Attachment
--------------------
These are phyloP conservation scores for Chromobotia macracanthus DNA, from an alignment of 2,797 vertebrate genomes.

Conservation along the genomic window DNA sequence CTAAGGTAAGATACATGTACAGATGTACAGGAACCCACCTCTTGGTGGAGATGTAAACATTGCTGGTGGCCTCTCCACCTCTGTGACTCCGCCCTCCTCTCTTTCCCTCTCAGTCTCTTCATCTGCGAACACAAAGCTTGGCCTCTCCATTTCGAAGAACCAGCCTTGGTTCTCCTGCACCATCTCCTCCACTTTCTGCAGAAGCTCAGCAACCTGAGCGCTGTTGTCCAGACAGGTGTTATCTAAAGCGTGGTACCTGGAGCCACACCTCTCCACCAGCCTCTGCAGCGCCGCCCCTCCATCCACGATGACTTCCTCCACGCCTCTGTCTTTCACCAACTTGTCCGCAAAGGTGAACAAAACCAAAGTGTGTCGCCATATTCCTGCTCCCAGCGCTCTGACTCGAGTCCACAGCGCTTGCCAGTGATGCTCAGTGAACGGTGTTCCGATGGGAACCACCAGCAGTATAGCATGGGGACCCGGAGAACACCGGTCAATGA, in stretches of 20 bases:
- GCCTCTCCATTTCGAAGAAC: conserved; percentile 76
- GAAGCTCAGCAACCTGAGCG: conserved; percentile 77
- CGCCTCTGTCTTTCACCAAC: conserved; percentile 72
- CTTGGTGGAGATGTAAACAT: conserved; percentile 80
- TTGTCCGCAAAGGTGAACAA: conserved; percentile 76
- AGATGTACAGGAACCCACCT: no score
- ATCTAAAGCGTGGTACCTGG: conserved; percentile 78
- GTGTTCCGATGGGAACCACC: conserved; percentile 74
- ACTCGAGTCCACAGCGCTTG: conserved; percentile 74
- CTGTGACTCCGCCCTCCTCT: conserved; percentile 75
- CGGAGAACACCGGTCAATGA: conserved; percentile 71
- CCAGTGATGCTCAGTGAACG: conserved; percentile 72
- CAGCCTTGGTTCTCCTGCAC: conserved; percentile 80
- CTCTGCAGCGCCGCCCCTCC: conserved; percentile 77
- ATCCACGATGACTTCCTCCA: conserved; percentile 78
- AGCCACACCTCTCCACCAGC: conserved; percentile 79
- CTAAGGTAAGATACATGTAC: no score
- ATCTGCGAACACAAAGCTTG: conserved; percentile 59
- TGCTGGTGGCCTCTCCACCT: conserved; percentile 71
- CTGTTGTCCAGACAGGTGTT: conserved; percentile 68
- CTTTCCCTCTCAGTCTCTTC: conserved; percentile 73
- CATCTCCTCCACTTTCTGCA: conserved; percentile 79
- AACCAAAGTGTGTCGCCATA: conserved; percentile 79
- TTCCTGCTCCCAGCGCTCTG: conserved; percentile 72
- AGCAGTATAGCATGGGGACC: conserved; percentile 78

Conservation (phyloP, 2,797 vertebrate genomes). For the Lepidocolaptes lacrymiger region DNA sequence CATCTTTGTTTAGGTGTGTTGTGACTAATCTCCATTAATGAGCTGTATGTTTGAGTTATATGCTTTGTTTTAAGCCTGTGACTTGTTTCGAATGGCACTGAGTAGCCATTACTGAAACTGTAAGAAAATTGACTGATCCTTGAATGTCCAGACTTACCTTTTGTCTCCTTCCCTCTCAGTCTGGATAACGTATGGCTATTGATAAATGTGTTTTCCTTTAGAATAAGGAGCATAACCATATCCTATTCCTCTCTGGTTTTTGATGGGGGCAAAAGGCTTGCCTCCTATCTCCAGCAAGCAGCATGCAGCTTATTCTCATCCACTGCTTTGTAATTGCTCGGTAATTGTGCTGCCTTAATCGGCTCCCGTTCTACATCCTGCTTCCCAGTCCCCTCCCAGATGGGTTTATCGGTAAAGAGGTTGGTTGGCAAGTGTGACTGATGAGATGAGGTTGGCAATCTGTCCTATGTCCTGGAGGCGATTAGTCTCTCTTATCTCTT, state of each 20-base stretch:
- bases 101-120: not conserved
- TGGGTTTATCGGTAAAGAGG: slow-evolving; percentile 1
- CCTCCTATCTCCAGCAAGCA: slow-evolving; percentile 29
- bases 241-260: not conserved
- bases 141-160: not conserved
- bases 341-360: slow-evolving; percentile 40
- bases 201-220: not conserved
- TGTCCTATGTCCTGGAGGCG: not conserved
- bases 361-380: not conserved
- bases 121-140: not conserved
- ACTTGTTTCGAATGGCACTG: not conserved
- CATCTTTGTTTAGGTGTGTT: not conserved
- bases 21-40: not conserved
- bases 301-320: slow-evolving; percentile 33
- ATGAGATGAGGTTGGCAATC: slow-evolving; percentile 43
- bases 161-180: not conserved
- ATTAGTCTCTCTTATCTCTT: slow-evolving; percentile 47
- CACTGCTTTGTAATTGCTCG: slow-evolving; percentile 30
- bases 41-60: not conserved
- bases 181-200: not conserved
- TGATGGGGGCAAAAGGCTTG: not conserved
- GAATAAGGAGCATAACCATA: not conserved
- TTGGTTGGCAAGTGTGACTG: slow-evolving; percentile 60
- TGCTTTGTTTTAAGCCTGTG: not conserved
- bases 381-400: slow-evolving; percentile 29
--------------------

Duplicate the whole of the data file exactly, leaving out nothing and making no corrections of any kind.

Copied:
These are phyloP conservation scores for Chromobotia macracanthus DNA, from an alignment of 2,797 vertebrate genomes.

Conservation along the genomic window DNA sequence CTAAGGTAAGATACATGTACAGATGTACAGGAACCCACCTCTTGGTGGAGATGTAAACATTGCTGGTGGCCTCTCCACCTCTGTGACTCCGCCCTCCTCTCTTTCCCTCTCAGTCTCTTCATCTGCGAACACAAAGCTTGGCCTCTCCATTTCGAAGAACCAGCCTTGGTTCTCCTGCACCATCTCCTCCACTTTCTGCAGAAGCTCAGCAACCTGAGCGCTGTTGTCCAGACAGGTGTTATCTAAAGCGTGGTACCTGGAGCCACACCTCTCCACCAGCCTCTGCAGCGCCGCCCCTCCATCCACGATGACTTCCTCCACGCCTCTGTCTTTCACCAACTTGTCCGCAAAGGTGAACAAAACCAAAGTGTGTCGCCATATTCCTGCTCCCAGCGCTCTGACTCGAGTCCACAGCGCTTGCCAGTGATGCTCAGTGAACGGTGTTCCGATGGGAACCACCAGCAGTATAGCATGGGGACCCGGAGAACACCGGTCAATGA, in stretches of 20 bases:
- GCCTCTCCATTTCGAAGAAC: conserved; percentile 76
- GAAGCTCAGCAACCTGAGCG: conserved; percentile 77
- CGCCTCTGTCTTTCACCAAC: conserved; percentile 72
- CTTGGTGGAGATGTAAACAT: conserved; percentile 80
- TTGTCCGCAAAGGTGAACAA: conserved; percentile 76
- AGATGTACAGGAACCCACCT: no score
- ATCTAAAGCGTGGTACCTGG: conserved; percentile 78
- GTGTTCCGATGGGAACCACC: conserved; percentile 74
- ACTCGAGTCCACAGCGCTTG: conserved; percentile 74
- CTGTGACTCCGCCCTCCTCT: conserved; percentile 75
- CGGAGAACACCGGTCAATGA: conserved; percentile 71
- CCAGTGATGCTCAGTGAACG: conserved; percentile 72
- CAGCCTTGGTTCTCCTGCAC: conserved; percentile 80
- CTCTGCAGCGCCGCCCCTCC: conserved; percentile 77
- ATCCACGATGACTTCCTCCA: conserved; percentile 78
- AGCCACACCTCTCCACCAGC: conserved; percentile 79
- CTAAGGTAAGATACATGTAC: no score
- ATCTGCGAACACAAAGCTTG: conserved; percentile 59
- TGCTGGTGGCCTCTCCACCT: conserved; percentile 71
- CTGTTGTCCAGACAGGTGTT: conserved; percentile 68
- CTTTCCCTCTCAGTCTCTTC: conserved; percentile 73
- CATCTCCTCCACTTTCTGCA: conserved; percentile 79
- AACCAAAGTGTGTCGCCATA: conserved; percentile 79
- TTCCTGCTCCCAGCGCTCTG: conserved; percentile 72
- AGCAGTATAGCATGGGGACC: conserved; percentile 78

Conservation (phyloP, 2,797 vertebrate genomes). For the Lepidocolaptes lacrymiger region DNA sequence CATCTTTGTTTAGGTGTGTTGTGACTAATCTCCATTAATGAGCTGTATGTTTGAGTTATATGCTTTGTTTTAAGCCTGTGACTTGTTTCGAATGGCACTGAGTAGCCATTACTGAAACTGTAAGAAAATTGACTGATCCTTGAATGTCCAGACTTACCTTTTGTCTCCTTCCCTCTCAGTCTGGATAACGTATGGCTATTGATAAATGTGTTTTCCTTTAGAATAAGGAGCATAACCATATCCTATTCCTCTCTGGTTTTTGATGGGGGCAAAAGGCTTGCCTCCTATCTCCAGCAAGCAGCATGCAGCTTATTCTCATCCACTGCTTTGTAATTGCTCGGTAATTGTGCTGCCTTAATCGGCTCCCGTTCTACATCCTGCTTCCCAGTCCCCTCCCAGATGGGTTTATCGGTAAAGAGGTTGGTTGGCAAGTGTGACTGATGAGATGAGGTTGGCAATCTGTCCTATGTCCTGGAGGCGATTAGTCTCTCTTATCTCTT, state of each 20-base stretch:
- bases 101-120: not conserved
- TGGGTTTATCGGTAAAGAGG: slow-evolving; percentile 1
- CCTCCTATCTCCAGCAAGCA: slow-evolving; percentile 29
- bases 241-260: not conserved
- bases 141-160: not conserved
- bases 341-360: slow-evolving; percentile 40
- bases 201-220: not conserved
- TGTCCTATGTCCTGGAGGCG: not conserved
- bases 361-380: not conserved
- bases 121-140: not conserved
- ACTTGTTTCGAATGGCACTG: not conserved
- CATCTTTGTTTAGGTGTGTT: not conserved
- bases 21-40: not conserved
- bases 301-320: slow-evolving; percentile 33
- ATGAGATGAGGTTGGCAATC: slow-evolving; percentile 43
- bases 161-180: not conserved
- ATTAGTCTCTCTTATCTCTT: slow-evolving; percentile 47
- CACTGCTTTGTAATTGCTCG: slow-evolving; percentile 30
- bases 41-60: not conserved
- bases 181-200: not conserved
- TGATGGGGGCAAAAGGCTTG: not conserved
- GAATAAGGAGCATAACCATA: not conserved
- TTGGTTGGCAAGTGTGACTG: slow-evolving; percentile 60
- TGCTTTGTTTTAAGCCTGTG: not conserved
- bases 381-400: slow-evolving; percentile 29